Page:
CPS interim superintendent talks about her vision and more for the remainder of the school year

As Principal Beulah McLoyd, Mayor Rahm Emanuel and students listen, Janice Jackson, then Chief Education Officer of Chicago Public Schools and now Acting Chief Executive Officer of the district, speaks during a press conference at Walter H. Dyett High School for The Arts, 555 E. 51st Street, where a Chicago Public Schools program connecting entrepreneurs with high school students was announced, April 3, 2017. – Marc Monaghan

By TONIA HILL
Staff Writer

Dr. Janice Jackson, former Chicago Public Schools Chief Education Officer, assumed her new role as interim CEO of the district last month.

Earlier this month, Jackson spoke to the Herald and laid out her vision for the district over the remainder of the school year, how she will go about restoring trust within the community and discussed the building conditions at Kenwood Academy High School.

“My primary goal is to accelerate the academic progress that the district is experiencing,” Jackson said. “Chicago Public Schools is on the rise and one of the strongest public school systems in the country.”

Jackson said, “[We have] record high graduation rates and test scores. CPS is moving in the right direction and continuing that is critically important for me.”

The district saw a 4-point gain in the graduation rate, last year, 77.5 percent of students earned a diploma. Since 2011, the graduation rate has grown more than 3.6 points on average that is triple that of the national rate of improvement, according to CPS.

Last summer, CPS announced that more 60 percent of elementary school students were reading at or above the national average. Also, more than 55 percent of elementary school students were beating the national average in math.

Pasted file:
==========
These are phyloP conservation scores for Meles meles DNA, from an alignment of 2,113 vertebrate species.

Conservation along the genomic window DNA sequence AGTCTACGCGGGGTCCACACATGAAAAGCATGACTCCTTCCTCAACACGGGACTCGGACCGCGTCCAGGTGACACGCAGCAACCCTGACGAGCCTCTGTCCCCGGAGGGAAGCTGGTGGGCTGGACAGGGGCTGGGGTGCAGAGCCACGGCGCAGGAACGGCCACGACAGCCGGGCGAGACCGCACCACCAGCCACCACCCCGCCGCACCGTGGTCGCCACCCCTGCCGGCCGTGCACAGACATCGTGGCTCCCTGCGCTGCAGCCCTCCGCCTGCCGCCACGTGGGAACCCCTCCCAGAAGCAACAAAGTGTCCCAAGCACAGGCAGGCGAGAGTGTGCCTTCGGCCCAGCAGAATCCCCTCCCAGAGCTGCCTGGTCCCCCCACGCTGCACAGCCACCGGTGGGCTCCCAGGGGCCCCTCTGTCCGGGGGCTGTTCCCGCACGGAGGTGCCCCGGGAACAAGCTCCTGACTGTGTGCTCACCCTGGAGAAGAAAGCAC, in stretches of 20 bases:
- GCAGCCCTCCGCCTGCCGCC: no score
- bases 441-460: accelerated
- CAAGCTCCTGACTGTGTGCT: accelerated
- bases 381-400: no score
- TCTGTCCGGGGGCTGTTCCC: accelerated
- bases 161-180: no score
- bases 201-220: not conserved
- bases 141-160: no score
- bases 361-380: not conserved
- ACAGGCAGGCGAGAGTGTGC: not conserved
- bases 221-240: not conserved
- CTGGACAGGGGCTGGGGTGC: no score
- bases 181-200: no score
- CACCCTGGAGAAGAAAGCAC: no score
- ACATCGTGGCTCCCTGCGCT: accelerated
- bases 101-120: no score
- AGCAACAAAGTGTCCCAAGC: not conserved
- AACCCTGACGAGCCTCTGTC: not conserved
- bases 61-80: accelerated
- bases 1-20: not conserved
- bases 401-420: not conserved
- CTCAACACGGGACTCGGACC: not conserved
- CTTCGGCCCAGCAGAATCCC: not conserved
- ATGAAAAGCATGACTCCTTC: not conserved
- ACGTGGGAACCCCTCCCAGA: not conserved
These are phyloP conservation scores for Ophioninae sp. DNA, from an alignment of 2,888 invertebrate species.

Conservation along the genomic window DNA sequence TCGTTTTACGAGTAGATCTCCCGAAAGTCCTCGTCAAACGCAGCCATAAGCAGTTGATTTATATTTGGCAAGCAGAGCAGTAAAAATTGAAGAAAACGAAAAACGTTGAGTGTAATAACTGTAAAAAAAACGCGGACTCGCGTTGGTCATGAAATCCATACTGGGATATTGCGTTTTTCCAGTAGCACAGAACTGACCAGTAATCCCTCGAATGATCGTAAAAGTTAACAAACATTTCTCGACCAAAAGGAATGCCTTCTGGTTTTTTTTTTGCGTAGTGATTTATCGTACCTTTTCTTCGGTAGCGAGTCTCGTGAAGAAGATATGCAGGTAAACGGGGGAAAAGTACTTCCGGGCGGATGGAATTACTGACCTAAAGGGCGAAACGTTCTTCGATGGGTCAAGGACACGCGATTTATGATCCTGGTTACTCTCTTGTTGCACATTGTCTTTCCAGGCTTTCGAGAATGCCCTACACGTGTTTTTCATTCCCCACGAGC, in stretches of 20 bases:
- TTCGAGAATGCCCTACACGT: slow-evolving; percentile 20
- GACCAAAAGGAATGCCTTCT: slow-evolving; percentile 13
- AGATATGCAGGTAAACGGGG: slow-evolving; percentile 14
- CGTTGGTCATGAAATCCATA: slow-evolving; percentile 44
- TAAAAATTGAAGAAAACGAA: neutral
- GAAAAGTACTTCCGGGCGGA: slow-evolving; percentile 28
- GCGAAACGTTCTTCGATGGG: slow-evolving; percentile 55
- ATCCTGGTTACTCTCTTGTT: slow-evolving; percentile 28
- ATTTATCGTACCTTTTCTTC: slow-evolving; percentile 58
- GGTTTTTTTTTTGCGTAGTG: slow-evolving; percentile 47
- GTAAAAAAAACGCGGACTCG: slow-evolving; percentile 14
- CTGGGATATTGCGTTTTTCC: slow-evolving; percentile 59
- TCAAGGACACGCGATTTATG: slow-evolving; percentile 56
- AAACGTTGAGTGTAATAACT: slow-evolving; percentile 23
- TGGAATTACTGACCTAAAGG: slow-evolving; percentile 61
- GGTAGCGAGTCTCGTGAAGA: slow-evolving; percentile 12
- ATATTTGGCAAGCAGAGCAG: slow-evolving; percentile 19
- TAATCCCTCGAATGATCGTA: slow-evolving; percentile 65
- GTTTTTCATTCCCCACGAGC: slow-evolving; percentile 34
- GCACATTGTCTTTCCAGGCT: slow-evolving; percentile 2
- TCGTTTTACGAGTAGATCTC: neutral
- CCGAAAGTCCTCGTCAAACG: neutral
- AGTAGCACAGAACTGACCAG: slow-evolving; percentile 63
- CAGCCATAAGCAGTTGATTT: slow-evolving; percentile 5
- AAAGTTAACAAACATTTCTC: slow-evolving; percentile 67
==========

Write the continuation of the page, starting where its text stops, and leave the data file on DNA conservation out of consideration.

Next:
There are high hopes for Jackson, who has worked in every level of the district from teacher, to principal, to leading Network 9, one of the district’s 13 school zones, which includes schools within the Hyde Park, Bronzeville, and Woodlawn neighborhoods. In total the network represents 26 schools and serves 14,000 students.

In this capacity, she provided principals with supervision and guidance on strengthening students’ academic foundations.

She is a Chicago Public Schools graduate. She attended Cook Elementary School, in the Auburn-Gresham neighborhood in 1995 she graduated from Hyde Park Academy High School. Jackson is also a CPS parent, her 8-year-old daughter and 12-year-old stepson attend Skinner West Elementary School on the near west side.

Jackson holds a bachelor’s degree in secondary education and a master’s degree in history from Chicago State University and a master’s degree in leadership and administration and a Ph.D. in education policy studies and urban school leadership from the University of Illinois at Chicago.

Some feel that her connections to CPS as a former student, teacher, and parent are a welcome change in leadership for the Board of Education. This is the first time in two decades that a former CPS teacher will lead the board.

Leadership at the top has also had quite the shakeup, Jackson will be the eighth school superintendent in the last decade.

“I think my background as a stakeholder in CPS in every possible way gives people the confidence that stability will exist,” said Jackson during a phone interview earlier this month. Though, the district has experienced its share of issues Jackson added that this year has been a bit calmer citing additional funding from the state.

“We’re on the right track everything isn’t perfect. In a perfect world I would love to have more money to do all sorts of things,” Jackson said. “We’re not in the situation that we were in years ago.”

This year, Jackson plans to release school budgets to principals in the spring.